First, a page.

“What the…”

Jake spoke before she could act on any of these impulses. “Ella, why in the hell do you have my notebook?”

Her body stiffened as Jake held up the worn out, brown Moleskin journal. She searched his face to see if his demeanor matched his tone, but there was no expression to be found. He simply stood there, holding up the notebook, a stare as blank as darkness.

“I… I just…” she stumbled over her words and began to panic.

“Are you freaking kidding me?” His stare had turned cold, and Ella took a step back. “Did you read this?”

“Well, if you… I mean…”

“I trusted you.” He put both hands on the top of his head and began pacing back and forth, as much as the small room would allow him. “I…” he stopped himself.

“Jake, let me explain.”

His pacing continued, as she sat, gathering herself on the corner of the bed.

“Dallas… Kira… its all in that book.” He threw the journal onto the ground. “And you think you can just… You think you know me now? Who do you think you are?”

Her cries from the kitchen came back, more out of shock than sorrow.

“Here I was,” he continued, “thinking that I left it at the coffee shop, or…”

“You did,” she cut in. “I just happened to be there after you, and I found it. It was before we met.”

“Oh that’s your story now?” He stopped pacing and stared at her. “That’s convenient. The girl who’s been in my house almost every day for the last two weeks happens to find my journal at a neutral location before we meet. Forget the fact that she happens to know all the right things to say and all the right questions to ask. She…” he stopped and took a deep breath. “You had me convinced that you really cared about me.”

“Jake,” she pleaded, standing up and meeting him face to face. “It’s not like that. It wasn’t intentional at all.” She grabbed his hand. “I do care about you… more than you know.”

For an instant, she thought she saw him soften. Was everything going to be OK? Could she salvage this conversation… this night… this relationship? All she needed to do was explain herself. She’d found the journal at Heart, opened it for clues as to the owner, and recognized his lyrics from the song she’d overheard on the porch. She had told him that she’d heard him singing from next-door, right?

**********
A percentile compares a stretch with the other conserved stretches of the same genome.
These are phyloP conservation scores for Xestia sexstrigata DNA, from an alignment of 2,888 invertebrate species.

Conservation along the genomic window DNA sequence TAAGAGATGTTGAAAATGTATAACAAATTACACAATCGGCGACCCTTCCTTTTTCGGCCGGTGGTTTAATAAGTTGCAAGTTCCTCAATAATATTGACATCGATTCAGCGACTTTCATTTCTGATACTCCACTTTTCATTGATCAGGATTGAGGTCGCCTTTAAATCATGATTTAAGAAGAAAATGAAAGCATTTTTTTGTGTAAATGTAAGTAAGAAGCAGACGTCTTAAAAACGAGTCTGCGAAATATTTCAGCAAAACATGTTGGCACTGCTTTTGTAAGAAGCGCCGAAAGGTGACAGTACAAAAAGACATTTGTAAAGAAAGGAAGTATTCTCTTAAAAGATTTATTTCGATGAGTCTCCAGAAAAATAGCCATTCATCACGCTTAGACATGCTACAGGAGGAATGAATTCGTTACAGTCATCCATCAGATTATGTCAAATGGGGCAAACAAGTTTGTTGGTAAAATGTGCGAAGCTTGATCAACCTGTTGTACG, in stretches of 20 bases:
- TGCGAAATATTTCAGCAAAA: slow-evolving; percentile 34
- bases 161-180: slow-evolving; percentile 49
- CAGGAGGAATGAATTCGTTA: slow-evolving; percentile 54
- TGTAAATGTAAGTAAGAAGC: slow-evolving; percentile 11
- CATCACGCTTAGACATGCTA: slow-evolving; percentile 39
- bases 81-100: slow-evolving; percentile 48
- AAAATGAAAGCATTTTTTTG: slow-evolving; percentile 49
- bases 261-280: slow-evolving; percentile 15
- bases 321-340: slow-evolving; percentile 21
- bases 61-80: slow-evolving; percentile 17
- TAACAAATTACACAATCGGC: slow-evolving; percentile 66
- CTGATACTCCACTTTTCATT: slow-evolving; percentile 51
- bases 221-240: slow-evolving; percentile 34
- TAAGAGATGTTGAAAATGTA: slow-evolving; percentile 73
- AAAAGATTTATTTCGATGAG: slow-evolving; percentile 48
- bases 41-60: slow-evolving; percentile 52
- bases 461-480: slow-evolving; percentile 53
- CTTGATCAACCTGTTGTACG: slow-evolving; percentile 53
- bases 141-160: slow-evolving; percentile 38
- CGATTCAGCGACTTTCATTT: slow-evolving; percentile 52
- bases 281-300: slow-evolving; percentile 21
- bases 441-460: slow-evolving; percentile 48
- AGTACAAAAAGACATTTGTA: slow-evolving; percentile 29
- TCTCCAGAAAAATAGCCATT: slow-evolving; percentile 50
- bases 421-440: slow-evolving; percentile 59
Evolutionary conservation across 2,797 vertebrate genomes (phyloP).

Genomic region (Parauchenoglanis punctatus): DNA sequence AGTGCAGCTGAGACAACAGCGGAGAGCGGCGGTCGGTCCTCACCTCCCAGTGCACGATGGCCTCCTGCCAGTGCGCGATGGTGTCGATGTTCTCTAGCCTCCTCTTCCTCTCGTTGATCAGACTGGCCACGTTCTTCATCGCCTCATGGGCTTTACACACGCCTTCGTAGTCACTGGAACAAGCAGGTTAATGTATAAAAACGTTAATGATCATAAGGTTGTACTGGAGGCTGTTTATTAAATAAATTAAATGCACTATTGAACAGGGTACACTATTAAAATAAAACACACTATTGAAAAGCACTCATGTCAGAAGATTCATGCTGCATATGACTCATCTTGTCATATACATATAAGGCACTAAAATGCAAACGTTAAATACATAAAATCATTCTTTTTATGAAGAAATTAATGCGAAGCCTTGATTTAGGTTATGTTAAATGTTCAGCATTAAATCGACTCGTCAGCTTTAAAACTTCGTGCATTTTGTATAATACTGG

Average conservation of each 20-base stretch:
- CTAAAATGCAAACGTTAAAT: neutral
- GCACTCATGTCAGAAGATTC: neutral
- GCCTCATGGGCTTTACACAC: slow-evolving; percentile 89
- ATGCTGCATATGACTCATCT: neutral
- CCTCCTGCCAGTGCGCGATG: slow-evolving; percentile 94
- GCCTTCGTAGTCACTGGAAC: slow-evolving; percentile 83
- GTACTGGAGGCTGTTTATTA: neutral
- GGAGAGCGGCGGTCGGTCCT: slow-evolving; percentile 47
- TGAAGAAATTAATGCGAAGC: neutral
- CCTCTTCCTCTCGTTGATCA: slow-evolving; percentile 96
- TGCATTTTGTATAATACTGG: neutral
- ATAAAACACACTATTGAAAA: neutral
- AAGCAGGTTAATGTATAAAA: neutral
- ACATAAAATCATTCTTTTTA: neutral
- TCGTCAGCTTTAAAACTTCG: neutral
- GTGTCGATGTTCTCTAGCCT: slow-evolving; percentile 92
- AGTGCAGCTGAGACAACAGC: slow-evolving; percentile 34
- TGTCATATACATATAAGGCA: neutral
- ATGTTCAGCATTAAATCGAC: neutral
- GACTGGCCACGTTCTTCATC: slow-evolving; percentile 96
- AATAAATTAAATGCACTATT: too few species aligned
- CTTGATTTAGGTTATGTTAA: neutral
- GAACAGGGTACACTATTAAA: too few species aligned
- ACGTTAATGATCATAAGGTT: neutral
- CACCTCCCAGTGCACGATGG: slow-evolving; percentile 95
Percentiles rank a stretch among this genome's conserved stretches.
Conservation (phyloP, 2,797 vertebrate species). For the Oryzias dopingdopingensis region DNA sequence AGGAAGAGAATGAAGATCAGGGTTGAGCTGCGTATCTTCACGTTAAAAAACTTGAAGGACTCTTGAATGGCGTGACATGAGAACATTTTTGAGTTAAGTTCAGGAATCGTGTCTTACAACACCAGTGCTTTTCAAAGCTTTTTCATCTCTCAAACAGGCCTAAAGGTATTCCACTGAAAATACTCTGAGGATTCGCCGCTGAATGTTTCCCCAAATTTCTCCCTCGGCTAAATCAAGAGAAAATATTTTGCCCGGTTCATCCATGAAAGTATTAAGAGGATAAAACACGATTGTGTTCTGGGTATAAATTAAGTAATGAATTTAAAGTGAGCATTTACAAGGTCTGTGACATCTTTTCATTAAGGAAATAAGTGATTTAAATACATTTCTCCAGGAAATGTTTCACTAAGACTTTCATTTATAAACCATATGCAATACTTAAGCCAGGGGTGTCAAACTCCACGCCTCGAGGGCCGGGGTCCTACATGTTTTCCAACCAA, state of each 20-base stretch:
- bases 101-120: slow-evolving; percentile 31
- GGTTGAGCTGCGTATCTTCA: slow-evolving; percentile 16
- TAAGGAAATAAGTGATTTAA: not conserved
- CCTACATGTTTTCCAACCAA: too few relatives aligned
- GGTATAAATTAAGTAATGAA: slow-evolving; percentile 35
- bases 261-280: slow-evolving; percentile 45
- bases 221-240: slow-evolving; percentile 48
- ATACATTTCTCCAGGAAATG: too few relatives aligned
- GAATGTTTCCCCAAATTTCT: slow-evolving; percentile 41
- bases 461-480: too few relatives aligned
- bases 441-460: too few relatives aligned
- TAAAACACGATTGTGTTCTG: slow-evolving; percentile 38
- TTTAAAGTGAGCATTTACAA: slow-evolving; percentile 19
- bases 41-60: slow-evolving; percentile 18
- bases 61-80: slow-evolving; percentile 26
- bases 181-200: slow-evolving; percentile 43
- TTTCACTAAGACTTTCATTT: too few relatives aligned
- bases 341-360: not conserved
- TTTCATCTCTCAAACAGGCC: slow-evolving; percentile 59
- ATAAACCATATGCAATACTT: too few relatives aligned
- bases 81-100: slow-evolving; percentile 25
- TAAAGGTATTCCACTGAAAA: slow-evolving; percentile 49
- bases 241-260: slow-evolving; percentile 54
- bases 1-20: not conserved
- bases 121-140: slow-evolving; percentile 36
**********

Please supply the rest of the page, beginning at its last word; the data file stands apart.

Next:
“I bet,” he paused and pulled his hand away, “I bet that’s what you told Riley Martin, too.”

Ella played back her previous words. “It’s not like that… It wasn’t intentional… I do care about you… more than you know…”

Her earlier cries were but a fraction of the sobs that now took hold of her. Just moments before, Caroline had convinced her that the world she was living in was a world away from the one that carried so much shame. Fresh start, she’d said. Yeah, right.

And with that, Jake turned, stormed through the door, down the old, creaky steps, through the front door, down the patio (where Aaron and Caroline seemed taken back by his exit), across the yard, up the porch steps, past the inscription of Ella and Adeline’s youth, through the dense front door and the IKEA showroom of a living room, and found himself in front of the refrigerator, momentarily grabbing a beer before sliding it back into place and going for the bottle of bourbon in the cabinet.

He skipped the glass and downed a mouthful straight from the bottle. He found the previously unused chair that matched the dining room table, slid it out, and let his body fall. His elbows rested just inches from the bottle that sat on the table in front of him. With fingers outstretched, Jake covered his face with his palms, the emotion of it all catching up with him and soaking his beard.

Between gulps of the brown drink that was invading his system, he racked his swimming brain, trying to remember exactly what was in that notebook. He knew that there was no part of that Moleskin that even remotely resembled Ella’s journals. No, his was no narrative from the pen of an accomplished journalist. Jake’s pages were filled with scribbled rhymes and accompanying chord charts, words that only worked when paired with the sound of his acoustic guitar.

Moment after moment, shot after shot, Jake relived memory after memory that had been exposed by the girl he’d been falling for. One after another, melodies flooded his mind, the hardest moments of the past half-decade just a hum away. That Moleskin was less a diary and more a yearbook, a chronicle of the happenings in Jake Whitley’s world, both in thought and circumstance.

Oh my god. The bottle that had been keeping him company had lost an inch or two since he’d sat, but it wasn’t the poison in his belly that caused the nausea to set in.

The earmarked page…

 Jake was mortified to think that the woman he’d shared so much with these past few weeks had also unknowingly shared in the knowledge of the goings on in that little house on the south side of Dallas.

Even with the drink fogging the lenses of his memory, Jake could envision every pen scratch on that page whose crease had become permanent from consistent use. As he pictured the sheet, he was instantly transported back to the day he’d penned those awful words.

Dallas in January. The normally muggy warmth had given way, if only for a week, to an icy drizzle that was sure to test the skill of North Texas drivers. It was Tuesday morning, Jake’s first day back at work since it all went down. He’d been anxious about this day for a month, dreading the awkward conversations with co-workers who wouldn’t know what to say, but certain that they should say something.